Other favorite bits of mine: The scene where Maester Cressen attempts to poison Melisandre; Cersei playing Simon Says with her guards at Littlefinger’s expense (“Power is power.” Ha!); Grey Wind menacing Jaime; and, of course, Joffrey getting slapped.
But, of course, we’re here to talk Dothraki, so talk it we shall!
First, a new character is introduced: Kovarro. As mentioned before, this was a name that the writers came up with (or perhaps Bryan Cogman specifically…?) based on the information I included about how to come up with Dothraki names (which, by the way, is a post that’s seriously overdue. Remind me if I forget). Dothraki makes a distinction between single and double consonants (e.g. ige “bowl (accusative)” vs. igge “bucket”), but I decided very early on that this wouldn’t necessarily be the case with names. Instead, consonant doubling is stylistic. It can also be functional, because a trisyllabic name like Hadoro would be stressed on the first syllable, even though the word hador, “gust of wind”, is stressed on the last. By doubling the last consonant, we get Hadorro, which keeps the stress on the same vowel as the original word, making the tie between the name and word more recognizable.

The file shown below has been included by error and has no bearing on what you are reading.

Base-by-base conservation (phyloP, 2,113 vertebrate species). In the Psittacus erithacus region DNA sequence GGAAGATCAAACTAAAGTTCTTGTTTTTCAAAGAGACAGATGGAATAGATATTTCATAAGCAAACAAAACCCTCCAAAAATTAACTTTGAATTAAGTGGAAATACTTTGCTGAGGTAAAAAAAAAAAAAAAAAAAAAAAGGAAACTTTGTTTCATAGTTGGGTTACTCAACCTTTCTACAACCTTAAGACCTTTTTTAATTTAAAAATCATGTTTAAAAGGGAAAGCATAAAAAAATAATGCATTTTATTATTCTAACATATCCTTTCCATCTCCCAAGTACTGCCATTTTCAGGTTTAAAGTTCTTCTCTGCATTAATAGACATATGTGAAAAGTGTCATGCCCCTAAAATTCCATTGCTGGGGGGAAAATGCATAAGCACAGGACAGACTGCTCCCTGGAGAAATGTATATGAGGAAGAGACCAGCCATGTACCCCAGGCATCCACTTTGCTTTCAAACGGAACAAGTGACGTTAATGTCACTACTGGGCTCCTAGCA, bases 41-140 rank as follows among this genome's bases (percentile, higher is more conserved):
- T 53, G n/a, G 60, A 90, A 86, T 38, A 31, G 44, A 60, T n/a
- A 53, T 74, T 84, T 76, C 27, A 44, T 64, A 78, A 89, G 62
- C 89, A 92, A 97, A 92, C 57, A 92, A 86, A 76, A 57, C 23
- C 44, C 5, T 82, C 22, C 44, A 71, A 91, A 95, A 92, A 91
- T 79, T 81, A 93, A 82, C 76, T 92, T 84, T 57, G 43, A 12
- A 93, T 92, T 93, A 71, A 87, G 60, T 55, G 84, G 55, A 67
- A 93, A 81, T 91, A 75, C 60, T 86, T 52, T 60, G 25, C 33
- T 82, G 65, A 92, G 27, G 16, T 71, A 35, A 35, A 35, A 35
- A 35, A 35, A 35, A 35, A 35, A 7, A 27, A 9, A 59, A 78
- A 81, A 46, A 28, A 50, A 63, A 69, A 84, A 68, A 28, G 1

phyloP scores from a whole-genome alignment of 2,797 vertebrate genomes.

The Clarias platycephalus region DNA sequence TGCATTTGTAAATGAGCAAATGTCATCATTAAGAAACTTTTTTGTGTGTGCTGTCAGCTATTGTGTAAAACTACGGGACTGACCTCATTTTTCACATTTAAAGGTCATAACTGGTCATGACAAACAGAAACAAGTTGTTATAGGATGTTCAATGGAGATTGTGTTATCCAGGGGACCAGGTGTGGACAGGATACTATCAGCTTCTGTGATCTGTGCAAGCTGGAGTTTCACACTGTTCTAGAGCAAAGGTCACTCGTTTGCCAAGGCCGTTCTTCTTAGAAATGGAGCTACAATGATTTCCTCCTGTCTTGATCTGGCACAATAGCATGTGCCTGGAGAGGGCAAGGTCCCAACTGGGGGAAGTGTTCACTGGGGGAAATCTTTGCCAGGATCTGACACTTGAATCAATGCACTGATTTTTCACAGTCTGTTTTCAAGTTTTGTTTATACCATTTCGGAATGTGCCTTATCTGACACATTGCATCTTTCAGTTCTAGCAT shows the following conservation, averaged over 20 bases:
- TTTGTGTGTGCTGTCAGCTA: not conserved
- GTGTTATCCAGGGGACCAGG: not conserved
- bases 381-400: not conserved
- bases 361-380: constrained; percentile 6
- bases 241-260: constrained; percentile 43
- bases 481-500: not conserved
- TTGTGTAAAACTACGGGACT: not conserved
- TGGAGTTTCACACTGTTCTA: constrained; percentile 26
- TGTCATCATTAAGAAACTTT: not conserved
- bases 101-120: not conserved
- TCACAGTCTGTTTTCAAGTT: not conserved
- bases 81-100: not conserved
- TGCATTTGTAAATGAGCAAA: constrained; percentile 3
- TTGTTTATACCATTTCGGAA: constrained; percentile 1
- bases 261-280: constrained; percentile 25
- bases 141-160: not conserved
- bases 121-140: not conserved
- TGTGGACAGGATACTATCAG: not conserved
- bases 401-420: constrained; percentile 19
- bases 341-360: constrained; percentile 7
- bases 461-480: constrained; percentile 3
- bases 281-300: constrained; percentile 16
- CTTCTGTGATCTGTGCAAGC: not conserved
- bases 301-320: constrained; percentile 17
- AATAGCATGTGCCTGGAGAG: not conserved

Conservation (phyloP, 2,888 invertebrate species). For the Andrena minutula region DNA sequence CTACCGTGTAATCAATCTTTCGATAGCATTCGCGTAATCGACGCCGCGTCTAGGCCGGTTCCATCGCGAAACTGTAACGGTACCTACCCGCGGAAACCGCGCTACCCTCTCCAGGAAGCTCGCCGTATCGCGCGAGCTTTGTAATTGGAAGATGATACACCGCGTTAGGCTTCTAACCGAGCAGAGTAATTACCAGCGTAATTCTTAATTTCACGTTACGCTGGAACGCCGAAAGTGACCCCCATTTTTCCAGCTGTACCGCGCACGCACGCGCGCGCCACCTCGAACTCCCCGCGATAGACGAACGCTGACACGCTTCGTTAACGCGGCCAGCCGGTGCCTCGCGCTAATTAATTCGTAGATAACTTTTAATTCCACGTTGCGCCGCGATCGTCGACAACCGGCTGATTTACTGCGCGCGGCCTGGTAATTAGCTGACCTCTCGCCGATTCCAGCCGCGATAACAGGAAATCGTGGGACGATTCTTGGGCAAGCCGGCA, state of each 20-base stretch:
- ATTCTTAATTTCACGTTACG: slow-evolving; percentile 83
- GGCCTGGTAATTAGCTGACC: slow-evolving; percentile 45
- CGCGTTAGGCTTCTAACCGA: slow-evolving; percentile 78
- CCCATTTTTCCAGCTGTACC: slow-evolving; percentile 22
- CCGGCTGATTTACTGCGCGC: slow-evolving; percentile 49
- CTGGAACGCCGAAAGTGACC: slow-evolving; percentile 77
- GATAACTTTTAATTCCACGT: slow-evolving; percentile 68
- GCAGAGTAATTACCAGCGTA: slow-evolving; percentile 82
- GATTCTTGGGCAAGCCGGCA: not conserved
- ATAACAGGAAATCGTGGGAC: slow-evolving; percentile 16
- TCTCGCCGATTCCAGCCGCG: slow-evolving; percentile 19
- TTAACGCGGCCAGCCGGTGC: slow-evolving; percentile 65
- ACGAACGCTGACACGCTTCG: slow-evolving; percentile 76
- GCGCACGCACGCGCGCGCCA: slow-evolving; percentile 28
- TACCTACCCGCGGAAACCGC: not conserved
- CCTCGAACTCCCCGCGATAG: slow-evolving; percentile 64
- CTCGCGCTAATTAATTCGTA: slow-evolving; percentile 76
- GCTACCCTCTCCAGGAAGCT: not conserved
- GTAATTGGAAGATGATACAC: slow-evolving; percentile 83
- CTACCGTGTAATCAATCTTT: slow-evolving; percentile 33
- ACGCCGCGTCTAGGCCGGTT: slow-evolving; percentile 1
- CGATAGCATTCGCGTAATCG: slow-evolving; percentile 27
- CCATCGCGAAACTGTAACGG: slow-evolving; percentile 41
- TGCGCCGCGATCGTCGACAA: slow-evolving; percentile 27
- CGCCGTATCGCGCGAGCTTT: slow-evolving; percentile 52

Our new name Kovarro, then, derives from the verb kovarat, which means “to stand”. Kovarro, then, is kind of like “stander (who is male)”: a tough guy who stands his ground. Of course, the name always reminds me of the wedding episode of Home Movies, which features one of Brendan’s films Landstander, with the main character, Landstander, whose key ability is that he can “stand on the land”.
Oh, and, of course, we also see Bitey! (I’ve named the little shoulder-standing dragon “Bitey”. Seems appropriate.) That’s really exciting. Can’t wait to see more dragons!